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Introduction to Aeronautical Decision Making

by Darren Smith, CFII/MEI
from PocketLearning, September 2002
CFIDarren Newsletter, November 30, 2010

We used to believe that good judgment was obtained only as a natural by-product of experience.  But we know good judgment can be taught.  Mistakes in judgment can be fatal.  Effective risk assessment requires a good Aeronautical Decision Making model (ADM). The fundamentals of ADM include: 

  1. Identifying personal attitudes hazardous to safe flight;
  2. Learning behavior modification techniques;
  3. Learning to recognize and cope with stress;
  4. Developing risk assessment skills;
  5. Using all resources.
  6. Evaluating your ADM skills. 
The DECIDE model relies upon the pilot's ability to maintain situational awareness of all aspects of the flight.  We are all required to manage risks in flying.  The FAA espouses the DECIDE model to assist us in our choices:
Detect – the fact that a change has occurred
Estimate – the need to react to or counter the change
Choose – a desirable outcome for the flight or situation
Identify – actions to control the change successfully
Do – take the necessary actions
Evaluate – the effects of the action to react to or counter the initial change 
Using the DECIDE model should become the automatic response when something doesn't seem right.  Applying the DECIDE model before an accident can be useful in preventing it!  However, most pilots normally do not want to acknowledge that something might be amiss.  Your choice is to apply it before the accident happens or the rest of us will apply it as a case study of your accident.  Most preventable accidents have one common factor: human error, rather than a mechanical malfunction.

All experienced pilots have fallen prey to, or have been tempted by, one or more of these dangerous tendencies or behavior patterns in their flying careers:

  • Poor decision making based upon emotional response to peers rather than evaluating a situation objectively
  • The inability to recognize and cope with changes in the situation different from those anticipated or planned.
  • Clouds the vision and impairs judgment by causing a fixation on the original goal or destination combined with a total disregard for any alternative course of action. 
  • Tendency to sneak a peek by descending below minimums during an approach. Based on a belief that there is a built in “fudge” factor or an unwillingness to admit defeat and shoot a missed approach.
  • Pushing the pilot and aircraft capabilities to the limit by trying to maintain visual contact with the terrain while trying to avoid contact with it. (scud running)
  • Continuing VFR into IFR conditions often leads to spatial disorientation or collision with ground/obstacles. It is even more dangerous when not instrument rated or current.
  • Allowing events or the situation to control your actions rather than the other way around.
  • Loss of situational awareness which results in not knowing where you are, an inability to recognize deteriorating circumstances, and the misjudgment of the rate of deterioration.
  • Ignoring minimum fuel reserve requirements, either VFR or IFR, is generally the result of overconfidence, lack of flight planning, or ignoring the regulations.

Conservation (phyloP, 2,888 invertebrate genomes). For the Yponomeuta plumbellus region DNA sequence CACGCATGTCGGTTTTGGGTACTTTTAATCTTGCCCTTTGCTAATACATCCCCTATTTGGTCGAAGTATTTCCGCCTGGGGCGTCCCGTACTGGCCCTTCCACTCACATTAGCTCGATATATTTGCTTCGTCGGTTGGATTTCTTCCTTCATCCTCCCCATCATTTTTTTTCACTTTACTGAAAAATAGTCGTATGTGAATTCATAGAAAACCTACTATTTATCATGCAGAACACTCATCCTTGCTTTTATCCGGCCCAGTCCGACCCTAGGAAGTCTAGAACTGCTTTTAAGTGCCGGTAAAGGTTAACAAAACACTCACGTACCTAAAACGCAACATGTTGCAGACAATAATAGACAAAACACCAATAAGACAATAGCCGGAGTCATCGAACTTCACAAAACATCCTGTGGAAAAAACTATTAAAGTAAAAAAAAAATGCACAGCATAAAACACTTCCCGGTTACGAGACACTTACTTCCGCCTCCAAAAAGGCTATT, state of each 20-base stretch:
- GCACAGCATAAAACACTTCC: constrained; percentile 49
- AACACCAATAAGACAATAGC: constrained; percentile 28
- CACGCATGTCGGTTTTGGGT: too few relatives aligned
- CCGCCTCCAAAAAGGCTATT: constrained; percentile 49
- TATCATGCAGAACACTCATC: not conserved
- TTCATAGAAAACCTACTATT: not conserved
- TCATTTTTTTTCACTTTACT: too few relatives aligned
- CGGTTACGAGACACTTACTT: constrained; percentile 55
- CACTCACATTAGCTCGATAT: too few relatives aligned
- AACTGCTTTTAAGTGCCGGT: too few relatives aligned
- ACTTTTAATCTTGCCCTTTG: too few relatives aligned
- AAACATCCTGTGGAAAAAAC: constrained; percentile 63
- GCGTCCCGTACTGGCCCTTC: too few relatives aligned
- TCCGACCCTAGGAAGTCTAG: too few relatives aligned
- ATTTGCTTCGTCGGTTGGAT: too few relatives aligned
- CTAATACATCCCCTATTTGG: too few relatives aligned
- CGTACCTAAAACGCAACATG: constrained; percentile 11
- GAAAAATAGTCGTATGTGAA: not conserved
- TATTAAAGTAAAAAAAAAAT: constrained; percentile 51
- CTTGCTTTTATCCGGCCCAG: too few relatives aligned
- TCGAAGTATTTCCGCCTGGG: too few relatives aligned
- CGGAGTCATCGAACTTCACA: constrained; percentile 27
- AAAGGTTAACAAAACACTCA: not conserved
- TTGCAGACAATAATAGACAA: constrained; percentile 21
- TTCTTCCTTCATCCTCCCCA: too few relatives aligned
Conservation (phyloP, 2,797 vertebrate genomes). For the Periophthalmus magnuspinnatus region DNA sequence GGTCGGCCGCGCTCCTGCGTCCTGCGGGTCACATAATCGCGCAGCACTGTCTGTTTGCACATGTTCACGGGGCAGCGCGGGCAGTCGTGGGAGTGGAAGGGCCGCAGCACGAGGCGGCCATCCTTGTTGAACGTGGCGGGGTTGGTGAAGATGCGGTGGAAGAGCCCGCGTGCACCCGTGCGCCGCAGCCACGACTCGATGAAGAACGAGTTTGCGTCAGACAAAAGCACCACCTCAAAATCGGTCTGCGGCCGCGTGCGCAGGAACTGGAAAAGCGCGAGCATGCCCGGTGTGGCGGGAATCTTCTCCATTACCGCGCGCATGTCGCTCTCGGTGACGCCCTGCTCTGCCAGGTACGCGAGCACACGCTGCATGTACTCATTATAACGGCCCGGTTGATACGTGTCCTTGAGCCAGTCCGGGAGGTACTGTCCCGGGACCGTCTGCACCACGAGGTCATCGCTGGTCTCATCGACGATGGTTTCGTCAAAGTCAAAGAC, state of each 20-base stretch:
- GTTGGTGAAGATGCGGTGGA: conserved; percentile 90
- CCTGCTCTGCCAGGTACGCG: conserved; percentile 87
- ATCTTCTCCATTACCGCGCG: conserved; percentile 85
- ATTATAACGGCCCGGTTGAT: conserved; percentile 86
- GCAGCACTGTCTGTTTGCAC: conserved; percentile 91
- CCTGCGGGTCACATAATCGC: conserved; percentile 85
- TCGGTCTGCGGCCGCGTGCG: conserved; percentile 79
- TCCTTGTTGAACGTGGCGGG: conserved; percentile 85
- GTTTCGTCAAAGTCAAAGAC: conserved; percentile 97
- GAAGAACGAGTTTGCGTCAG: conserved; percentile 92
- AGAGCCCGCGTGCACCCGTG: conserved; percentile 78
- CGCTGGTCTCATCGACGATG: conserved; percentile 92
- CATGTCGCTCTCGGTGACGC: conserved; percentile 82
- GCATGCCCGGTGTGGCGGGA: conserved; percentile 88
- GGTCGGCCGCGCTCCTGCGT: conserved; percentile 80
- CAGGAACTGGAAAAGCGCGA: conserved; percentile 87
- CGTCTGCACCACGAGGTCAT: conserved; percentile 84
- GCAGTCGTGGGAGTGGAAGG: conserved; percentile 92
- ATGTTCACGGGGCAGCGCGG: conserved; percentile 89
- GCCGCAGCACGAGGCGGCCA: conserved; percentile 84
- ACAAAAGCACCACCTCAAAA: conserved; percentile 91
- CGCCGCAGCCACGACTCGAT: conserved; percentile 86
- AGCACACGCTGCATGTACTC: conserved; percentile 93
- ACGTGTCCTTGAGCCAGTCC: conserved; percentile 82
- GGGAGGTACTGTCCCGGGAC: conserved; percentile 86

• Unjustified reliance on the (usually mistaken) belief that the airplanes high performance capability meets the demands imposed by the pilot's (usually overestimated) flying skills.
  • Unjustified reliance on the pilot's short and long term memory, regular flying skills, repetitive and familiar routes, etc.
Developing a good "personal minimums checklist" is an appropriate activity to build good aeronautical decision making skills.  For example:
  • Flight while under the influence of alcohol or drugs is a never.
  • Flight with a known medical deficiency is never expedient or legal (FAR 61.53).
  • Flight outside the certified envelope is never safe.
  • Flight with less than the required minimum fuel is never reasonable.
  • VFR flight into instrument meteorological conditions is never justified.
  • Descent below the applicable minimum enroute altitude is never justified.
  • Casual neglect of any applicable checklist is never justified.
  • Aircraft accident statistics show that pilots should be conducting preflight checklists on themselves as well as on their aircraft.
A good preflight personal check is the "IM SAFE" checklist:
lllness. Any Symptoms?
Medication. Prescription or OTC drugs?
Stress. Psychological, money, health, family?
Alcohol. Within 8 hours? Within 24 hours?
Fatigue. Adequately rested?
Eating. Enough proper foods for nourishment?
How to be a safe pilot?

Follow the rules.  Existing procedures, practices and regulations go a long way to mitigate accident statistics.

Resolving hazardous attitudes before they result in hazardous behaviours.

Safety Resources

IFR Risk Management
Things Your Flight Instructor Wish You Knew (Airplane) or Helicopter
15 Things Pilots Must Learn(Airplane) or Helicopter
Making Safe Choices
Flying Discipline
Hazardous Attitudes
Things Your Flight Instructor Worries About
Characteristics of Successful Pilots
Aviation Safety Programs
Personal Minimums Checklist (Airplane)
Flight Profile Flying - how to improve safety flying the profile
What's Killing Pilots - What to do to save your life

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